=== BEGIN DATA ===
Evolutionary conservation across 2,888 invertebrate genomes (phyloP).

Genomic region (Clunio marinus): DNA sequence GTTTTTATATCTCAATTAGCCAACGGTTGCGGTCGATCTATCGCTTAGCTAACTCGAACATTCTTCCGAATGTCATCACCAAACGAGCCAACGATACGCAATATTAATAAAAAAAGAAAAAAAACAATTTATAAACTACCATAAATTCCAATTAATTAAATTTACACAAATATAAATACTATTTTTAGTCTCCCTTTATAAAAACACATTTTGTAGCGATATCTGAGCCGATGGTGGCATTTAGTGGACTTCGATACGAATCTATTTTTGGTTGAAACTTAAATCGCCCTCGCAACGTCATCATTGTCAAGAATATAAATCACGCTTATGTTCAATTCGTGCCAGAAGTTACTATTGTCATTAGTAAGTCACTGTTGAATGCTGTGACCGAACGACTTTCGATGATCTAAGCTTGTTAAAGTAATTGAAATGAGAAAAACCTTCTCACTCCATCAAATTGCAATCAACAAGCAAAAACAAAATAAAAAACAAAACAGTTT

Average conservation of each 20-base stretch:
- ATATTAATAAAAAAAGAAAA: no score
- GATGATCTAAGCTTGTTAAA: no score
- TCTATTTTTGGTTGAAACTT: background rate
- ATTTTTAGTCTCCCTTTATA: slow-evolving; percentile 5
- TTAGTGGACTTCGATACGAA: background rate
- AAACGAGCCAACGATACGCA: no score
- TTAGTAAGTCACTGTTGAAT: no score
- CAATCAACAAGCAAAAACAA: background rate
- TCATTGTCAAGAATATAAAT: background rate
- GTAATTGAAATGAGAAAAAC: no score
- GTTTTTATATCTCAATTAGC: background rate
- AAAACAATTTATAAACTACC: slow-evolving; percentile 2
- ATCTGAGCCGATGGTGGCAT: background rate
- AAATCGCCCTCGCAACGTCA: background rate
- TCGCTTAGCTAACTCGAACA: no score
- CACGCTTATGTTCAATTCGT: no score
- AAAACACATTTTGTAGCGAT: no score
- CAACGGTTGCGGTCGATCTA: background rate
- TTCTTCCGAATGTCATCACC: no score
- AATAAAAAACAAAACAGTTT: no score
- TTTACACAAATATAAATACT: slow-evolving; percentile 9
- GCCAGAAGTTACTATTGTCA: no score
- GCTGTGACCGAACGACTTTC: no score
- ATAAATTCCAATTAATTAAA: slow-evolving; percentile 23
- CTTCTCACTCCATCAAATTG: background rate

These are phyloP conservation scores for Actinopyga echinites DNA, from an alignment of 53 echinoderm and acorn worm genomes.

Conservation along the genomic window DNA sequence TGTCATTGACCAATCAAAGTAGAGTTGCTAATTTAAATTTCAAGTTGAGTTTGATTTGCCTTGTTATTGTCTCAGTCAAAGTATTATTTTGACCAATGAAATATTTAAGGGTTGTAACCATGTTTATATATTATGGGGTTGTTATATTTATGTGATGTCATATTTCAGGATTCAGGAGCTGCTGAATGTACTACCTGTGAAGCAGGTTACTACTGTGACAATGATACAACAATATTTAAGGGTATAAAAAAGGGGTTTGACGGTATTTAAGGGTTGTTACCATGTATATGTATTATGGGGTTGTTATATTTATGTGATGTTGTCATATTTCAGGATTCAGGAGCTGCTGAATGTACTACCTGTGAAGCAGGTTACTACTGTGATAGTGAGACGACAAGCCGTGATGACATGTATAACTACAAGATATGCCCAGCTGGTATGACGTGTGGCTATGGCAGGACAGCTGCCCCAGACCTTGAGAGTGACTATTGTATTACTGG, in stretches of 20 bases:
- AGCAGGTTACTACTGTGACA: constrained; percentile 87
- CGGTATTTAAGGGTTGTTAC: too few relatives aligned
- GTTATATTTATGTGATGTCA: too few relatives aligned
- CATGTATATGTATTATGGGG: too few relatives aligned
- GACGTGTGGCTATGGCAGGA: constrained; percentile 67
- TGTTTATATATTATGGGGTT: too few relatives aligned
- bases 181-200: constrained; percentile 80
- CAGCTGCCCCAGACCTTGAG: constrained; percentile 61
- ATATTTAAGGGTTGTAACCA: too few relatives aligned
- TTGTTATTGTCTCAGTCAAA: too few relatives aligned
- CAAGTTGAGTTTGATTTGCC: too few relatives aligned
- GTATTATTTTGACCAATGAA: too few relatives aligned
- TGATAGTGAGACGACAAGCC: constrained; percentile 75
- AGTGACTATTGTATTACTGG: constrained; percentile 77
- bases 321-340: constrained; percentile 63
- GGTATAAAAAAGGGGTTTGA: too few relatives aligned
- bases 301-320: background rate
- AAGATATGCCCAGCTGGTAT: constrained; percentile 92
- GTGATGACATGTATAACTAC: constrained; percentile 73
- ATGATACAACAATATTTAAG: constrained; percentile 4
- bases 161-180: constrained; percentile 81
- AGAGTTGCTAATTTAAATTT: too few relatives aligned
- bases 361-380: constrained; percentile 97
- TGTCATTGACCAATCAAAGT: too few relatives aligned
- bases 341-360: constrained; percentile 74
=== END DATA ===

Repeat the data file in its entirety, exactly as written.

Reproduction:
Evolutionary conservation across 2,888 invertebrate genomes (phyloP).

Genomic region (Clunio marinus): DNA sequence GTTTTTATATCTCAATTAGCCAACGGTTGCGGTCGATCTATCGCTTAGCTAACTCGAACATTCTTCCGAATGTCATCACCAAACGAGCCAACGATACGCAATATTAATAAAAAAAGAAAAAAAACAATTTATAAACTACCATAAATTCCAATTAATTAAATTTACACAAATATAAATACTATTTTTAGTCTCCCTTTATAAAAACACATTTTGTAGCGATATCTGAGCCGATGGTGGCATTTAGTGGACTTCGATACGAATCTATTTTTGGTTGAAACTTAAATCGCCCTCGCAACGTCATCATTGTCAAGAATATAAATCACGCTTATGTTCAATTCGTGCCAGAAGTTACTATTGTCATTAGTAAGTCACTGTTGAATGCTGTGACCGAACGACTTTCGATGATCTAAGCTTGTTAAAGTAATTGAAATGAGAAAAACCTTCTCACTCCATCAAATTGCAATCAACAAGCAAAAACAAAATAAAAAACAAAACAGTTT

Average conservation of each 20-base stretch:
- ATATTAATAAAAAAAGAAAA: no score
- GATGATCTAAGCTTGTTAAA: no score
- TCTATTTTTGGTTGAAACTT: background rate
- ATTTTTAGTCTCCCTTTATA: slow-evolving; percentile 5
- TTAGTGGACTTCGATACGAA: background rate
- AAACGAGCCAACGATACGCA: no score
- TTAGTAAGTCACTGTTGAAT: no score
- CAATCAACAAGCAAAAACAA: background rate
- TCATTGTCAAGAATATAAAT: background rate
- GTAATTGAAATGAGAAAAAC: no score
- GTTTTTATATCTCAATTAGC: background rate
- AAAACAATTTATAAACTACC: slow-evolving; percentile 2
- ATCTGAGCCGATGGTGGCAT: background rate
- AAATCGCCCTCGCAACGTCA: background rate
- TCGCTTAGCTAACTCGAACA: no score
- CACGCTTATGTTCAATTCGT: no score
- AAAACACATTTTGTAGCGAT: no score
- CAACGGTTGCGGTCGATCTA: background rate
- TTCTTCCGAATGTCATCACC: no score
- AATAAAAAACAAAACAGTTT: no score
- TTTACACAAATATAAATACT: slow-evolving; percentile 9
- GCCAGAAGTTACTATTGTCA: no score
- GCTGTGACCGAACGACTTTC: no score
- ATAAATTCCAATTAATTAAA: slow-evolving; percentile 23
- CTTCTCACTCCATCAAATTG: background rate

These are phyloP conservation scores for Actinopyga echinites DNA, from an alignment of 53 echinoderm and acorn worm genomes.

Conservation along the genomic window DNA sequence TGTCATTGACCAATCAAAGTAGAGTTGCTAATTTAAATTTCAAGTTGAGTTTGATTTGCCTTGTTATTGTCTCAGTCAAAGTATTATTTTGACCAATGAAATATTTAAGGGTTGTAACCATGTTTATATATTATGGGGTTGTTATATTTATGTGATGTCATATTTCAGGATTCAGGAGCTGCTGAATGTACTACCTGTGAAGCAGGTTACTACTGTGACAATGATACAACAATATTTAAGGGTATAAAAAAGGGGTTTGACGGTATTTAAGGGTTGTTACCATGTATATGTATTATGGGGTTGTTATATTTATGTGATGTTGTCATATTTCAGGATTCAGGAGCTGCTGAATGTACTACCTGTGAAGCAGGTTACTACTGTGATAGTGAGACGACAAGCCGTGATGACATGTATAACTACAAGATATGCCCAGCTGGTATGACGTGTGGCTATGGCAGGACAGCTGCCCCAGACCTTGAGAGTGACTATTGTATTACTGG, in stretches of 20 bases:
- AGCAGGTTACTACTGTGACA: constrained; percentile 87
- CGGTATTTAAGGGTTGTTAC: too few relatives aligned
- GTTATATTTATGTGATGTCA: too few relatives aligned
- CATGTATATGTATTATGGGG: too few relatives aligned
- GACGTGTGGCTATGGCAGGA: constrained; percentile 67
- TGTTTATATATTATGGGGTT: too few relatives aligned
- bases 181-200: constrained; percentile 80
- CAGCTGCCCCAGACCTTGAG: constrained; percentile 61
- ATATTTAAGGGTTGTAACCA: too few relatives aligned
- TTGTTATTGTCTCAGTCAAA: too few relatives aligned
- CAAGTTGAGTTTGATTTGCC: too few relatives aligned
- GTATTATTTTGACCAATGAA: too few relatives aligned
- TGATAGTGAGACGACAAGCC: constrained; percentile 75
- AGTGACTATTGTATTACTGG: constrained; percentile 77
- bases 321-340: constrained; percentile 63
- GGTATAAAAAAGGGGTTTGA: too few relatives aligned
- bases 301-320: background rate
- AAGATATGCCCAGCTGGTAT: constrained; percentile 92
- GTGATGACATGTATAACTAC: constrained; percentile 73
- ATGATACAACAATATTTAAG: constrained; percentile 4
- bases 161-180: constrained; percentile 81
- AGAGTTGCTAATTTAAATTT: too few relatives aligned
- bases 361-380: constrained; percentile 97
- TGTCATTGACCAATCAAAGT: too few relatives aligned
- bases 341-360: constrained; percentile 74